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Just End Already!

Of course, some folks always figured Hollywood and Evolution were in cahoots. But what are we supposed to think when archaeologists in Indonesia turn up proof of hobbits just in time for the Christmas shopping season and the release of the extended edition of The Lord of the Rings: The Return of the King? As if the fossil record were just another place to put a billboard?

These “hobbits,” such as they were, lived in nasty, dirty, wet holes with no cozies for tea and no pegs for hanging coats, were hairy all over instead of only on the tops of their feet, and spent most days either chasing around mini-elephants or getting chased by lizards big enough to pass for dragons. The stories they told at night around the fire probably bore little or no resemblance to Wagner’s Ring Cycle. But their discovery would have delighted J.R.R. Tolkien nonetheless.

A philologist, Tolkien approached his own creations as if he were translating some long-lost tale from some long-extinct tongue. There is the most beguiling sense in Tolkien that much has been lost and this epic alone has been found.

Peter Jackson’s Oscar-winning The Return of the King owes its twin allegiances to Tolkien’s masterpiece and to the long tradition of Hollywood epics from Griffith to Lean to Spielberg. So whatever else the books might have said or meant, the adaptations are, like every other Hollywood movie ever, mostly about friendship, and learning to listen to one’s heart; and all the thrilling, disgusting things warring enemies can do to one another with swords, arrows, magic wands, rocks, fists, and, in a pinch, some poor Gondorian’s decapitated head flung through the air by catapult.

To tell you the absolute truth: All three Lord of the Rings films bored me silly in the theaters. It was easy to recognize their achievement-for all the grandeur and terrifying, vertiginous vastness, every detail is lovingly, intimately rendered-but I much preferred them later on, as I rewatched my little brother’s DVD’s. Empowered by the “pause” and “play” buttons, I could proceed through Middle Earth at my own pace like a tourist in some bizarre, untamed foreign country-little jaunts out and back again, with naps in between.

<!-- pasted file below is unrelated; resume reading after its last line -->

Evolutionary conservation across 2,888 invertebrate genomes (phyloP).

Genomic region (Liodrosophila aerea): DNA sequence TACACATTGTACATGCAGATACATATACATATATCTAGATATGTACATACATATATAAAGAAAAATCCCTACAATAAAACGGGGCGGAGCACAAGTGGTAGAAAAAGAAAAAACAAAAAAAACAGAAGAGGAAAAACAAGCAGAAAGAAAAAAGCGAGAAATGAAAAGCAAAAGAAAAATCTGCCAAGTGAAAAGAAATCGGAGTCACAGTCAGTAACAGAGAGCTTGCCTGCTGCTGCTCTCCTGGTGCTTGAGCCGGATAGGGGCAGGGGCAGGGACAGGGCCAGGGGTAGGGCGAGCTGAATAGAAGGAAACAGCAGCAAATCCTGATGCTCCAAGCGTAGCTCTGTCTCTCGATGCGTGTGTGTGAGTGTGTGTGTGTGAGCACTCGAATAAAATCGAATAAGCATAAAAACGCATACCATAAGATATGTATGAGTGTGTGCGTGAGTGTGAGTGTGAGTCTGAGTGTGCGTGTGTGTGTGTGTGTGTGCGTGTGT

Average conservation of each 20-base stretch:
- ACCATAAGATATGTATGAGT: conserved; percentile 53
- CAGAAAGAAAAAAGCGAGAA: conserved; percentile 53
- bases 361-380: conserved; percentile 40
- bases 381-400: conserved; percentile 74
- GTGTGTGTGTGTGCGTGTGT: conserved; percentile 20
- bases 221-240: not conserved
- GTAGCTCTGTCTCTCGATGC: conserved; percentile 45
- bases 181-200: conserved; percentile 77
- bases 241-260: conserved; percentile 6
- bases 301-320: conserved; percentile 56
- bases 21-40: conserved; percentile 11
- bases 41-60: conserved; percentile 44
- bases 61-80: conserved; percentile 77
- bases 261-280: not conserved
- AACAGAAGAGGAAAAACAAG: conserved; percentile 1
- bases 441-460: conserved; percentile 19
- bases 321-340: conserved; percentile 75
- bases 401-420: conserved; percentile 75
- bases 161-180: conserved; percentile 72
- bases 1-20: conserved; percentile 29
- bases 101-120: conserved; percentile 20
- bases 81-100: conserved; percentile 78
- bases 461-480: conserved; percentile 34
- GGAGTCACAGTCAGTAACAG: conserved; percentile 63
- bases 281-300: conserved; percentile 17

There are all sorts of wild things there, and astonishments: hobbits in their holes and hobbits in the burning wastes reminiscing about their cozy little holes; giant spiders and giant eagles; rangers and Black Riders; trolls, goblins, orcs and the Great Eye; talking trees mustachioed with moss; dead soldiers, phosphorescent green in the pitch-black of long-forgotten caves; the White Wizard emitting white light and heat and the belching, boozing, bigoted, battle-ax-wielding dwarf; not to mention all the elves clamoring aboard their departing ships like diplomats onto the last helicopters out of Saigon. After a while, the Elves’ stated excuse (“The time has come for the Dominion of Men”) starts to sound a whole lot like “Let’s get the fuck out of Dodge before shit gets really bad.”

Yes, in The Return of the King, the King returns and Sauron gets his and the One Ring to Rule Them All meets the same fate at the end as Arnold Schwarzenegger in Terminator 2.

And, yes, at the end: Frodo lives. Or rather, heads West and vanishes. So maybe all the buttons and graffiti and T-shirts were a wee bit hasty. Whatever happens after the ships sail from the Grey Havens, we do not know. Maybe they sink and sleep. Maybe they slide away from the surface of the Earth. We won’t ever know. Instead, we follow Sam, who comes back home, to the Shire.

For this DVD, Peter Jackson has added 50 minutes to what was already an extremely long film. (These extended editions of The Lord of the Rings together run well over 11 hours; as a point of comparison, that’s two hours longer than Shoah.) So you will finally learn what death the evil wizard Saruman fell to, and how the daughter of Rohan and the son of Gondor fell in love in the hospital wing; and cowering behind Aragorn, you will meet the Mouth of Sauron and see for yourself the terrible state of Mordor dentistry. By the midpoint of the now four-hour-plus film, you can’t remember when you weren’t watching The Return of the King, and you can’t imagine it ever coming to an end. Like the theatrical version, the special edition still suffers from an embarrassment of endings-there are, by my count, eight perfectly serviceable conclusions right in a row. After a while, I began to feel like Frodo on the steppes of Mount Doom: I’d been away so long I could no longer remember my home.

The special edition also includes 13 valedictory, only-slightly-self-aggrandizing documentaries, a gallery of over 2,000 production images (with audio commentary), two interactive maps and four feature-length commentaries by everyone from the cast to the caterer. So even if The Lord of the Rings has finally come to an end, Peter Jackson and Co. have left us plenty of room still to wander. Of course, there will be some fans who won’t be fully satisfied until there’s a seven-year-long documentary that records every single second of the films’ production, or at least a featurette that shows Mr. Jackson every night asleep and, in green-black night vision, zooms in on his vibrating eyelids as he dreams up battles, and broken swords knit back together.

[The New Line Platinum Series Extended Edition of The Lord of the Rings: The Return of the King, PG-13, $39.99, 250 minutes]